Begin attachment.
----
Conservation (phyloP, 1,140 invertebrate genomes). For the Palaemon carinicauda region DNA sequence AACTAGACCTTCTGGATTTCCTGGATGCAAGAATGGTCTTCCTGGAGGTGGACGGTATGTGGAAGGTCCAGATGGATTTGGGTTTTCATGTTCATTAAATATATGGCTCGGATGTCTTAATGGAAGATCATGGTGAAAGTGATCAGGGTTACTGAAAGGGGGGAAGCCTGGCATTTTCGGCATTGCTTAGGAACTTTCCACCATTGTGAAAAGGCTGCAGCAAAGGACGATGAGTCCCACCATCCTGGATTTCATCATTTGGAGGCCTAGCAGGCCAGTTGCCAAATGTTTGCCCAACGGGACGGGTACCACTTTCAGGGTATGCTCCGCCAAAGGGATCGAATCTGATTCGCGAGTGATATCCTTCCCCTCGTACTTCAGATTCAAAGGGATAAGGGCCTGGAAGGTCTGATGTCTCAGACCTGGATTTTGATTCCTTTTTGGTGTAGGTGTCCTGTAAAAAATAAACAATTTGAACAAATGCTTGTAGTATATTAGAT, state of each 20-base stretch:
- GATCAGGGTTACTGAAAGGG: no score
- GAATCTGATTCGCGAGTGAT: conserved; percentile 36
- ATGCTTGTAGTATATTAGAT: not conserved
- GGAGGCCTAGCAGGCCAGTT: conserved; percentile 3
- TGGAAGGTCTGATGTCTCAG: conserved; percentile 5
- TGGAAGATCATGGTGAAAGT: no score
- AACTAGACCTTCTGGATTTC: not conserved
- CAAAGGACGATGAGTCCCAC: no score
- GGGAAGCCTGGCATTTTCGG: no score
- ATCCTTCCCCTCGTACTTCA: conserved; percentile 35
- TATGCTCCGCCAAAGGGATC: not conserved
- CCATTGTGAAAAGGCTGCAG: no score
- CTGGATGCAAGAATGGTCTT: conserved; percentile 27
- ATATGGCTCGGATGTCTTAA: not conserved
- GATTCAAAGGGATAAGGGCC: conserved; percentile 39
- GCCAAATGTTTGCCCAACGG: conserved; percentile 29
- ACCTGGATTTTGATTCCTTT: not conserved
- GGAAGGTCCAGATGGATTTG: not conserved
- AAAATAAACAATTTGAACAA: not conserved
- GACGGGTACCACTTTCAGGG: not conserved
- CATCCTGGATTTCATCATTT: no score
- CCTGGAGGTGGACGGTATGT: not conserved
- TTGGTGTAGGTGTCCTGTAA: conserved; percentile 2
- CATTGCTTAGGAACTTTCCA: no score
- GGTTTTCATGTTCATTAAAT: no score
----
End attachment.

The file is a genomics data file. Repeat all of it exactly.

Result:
Conservation (phyloP, 1,140 invertebrate genomes). For the Palaemon carinicauda region DNA sequence AACTAGACCTTCTGGATTTCCTGGATGCAAGAATGGTCTTCCTGGAGGTGGACGGTATGTGGAAGGTCCAGATGGATTTGGGTTTTCATGTTCATTAAATATATGGCTCGGATGTCTTAATGGAAGATCATGGTGAAAGTGATCAGGGTTACTGAAAGGGGGGAAGCCTGGCATTTTCGGCATTGCTTAGGAACTTTCCACCATTGTGAAAAGGCTGCAGCAAAGGACGATGAGTCCCACCATCCTGGATTTCATCATTTGGAGGCCTAGCAGGCCAGTTGCCAAATGTTTGCCCAACGGGACGGGTACCACTTTCAGGGTATGCTCCGCCAAAGGGATCGAATCTGATTCGCGAGTGATATCCTTCCCCTCGTACTTCAGATTCAAAGGGATAAGGGCCTGGAAGGTCTGATGTCTCAGACCTGGATTTTGATTCCTTTTTGGTGTAGGTGTCCTGTAAAAAATAAACAATTTGAACAAATGCTTGTAGTATATTAGAT, state of each 20-base stretch:
- GATCAGGGTTACTGAAAGGG: no score
- GAATCTGATTCGCGAGTGAT: conserved; percentile 36
- ATGCTTGTAGTATATTAGAT: not conserved
- GGAGGCCTAGCAGGCCAGTT: conserved; percentile 3
- TGGAAGGTCTGATGTCTCAG: conserved; percentile 5
- TGGAAGATCATGGTGAAAGT: no score
- AACTAGACCTTCTGGATTTC: not conserved
- CAAAGGACGATGAGTCCCAC: no score
- GGGAAGCCTGGCATTTTCGG: no score
- ATCCTTCCCCTCGTACTTCA: conserved; percentile 35
- TATGCTCCGCCAAAGGGATC: not conserved
- CCATTGTGAAAAGGCTGCAG: no score
- CTGGATGCAAGAATGGTCTT: conserved; percentile 27
- ATATGGCTCGGATGTCTTAA: not conserved
- GATTCAAAGGGATAAGGGCC: conserved; percentile 39
- GCCAAATGTTTGCCCAACGG: conserved; percentile 29
- ACCTGGATTTTGATTCCTTT: not conserved
- GGAAGGTCCAGATGGATTTG: not conserved
- AAAATAAACAATTTGAACAA: not conserved
- GACGGGTACCACTTTCAGGG: not conserved
- CATCCTGGATTTCATCATTT: no score
- CCTGGAGGTGGACGGTATGT: not conserved
- TTGGTGTAGGTGTCCTGTAA: conserved; percentile 2
- CATTGCTTAGGAACTTTCCA: no score
- GGTTTTCATGTTCATTAAAT: no score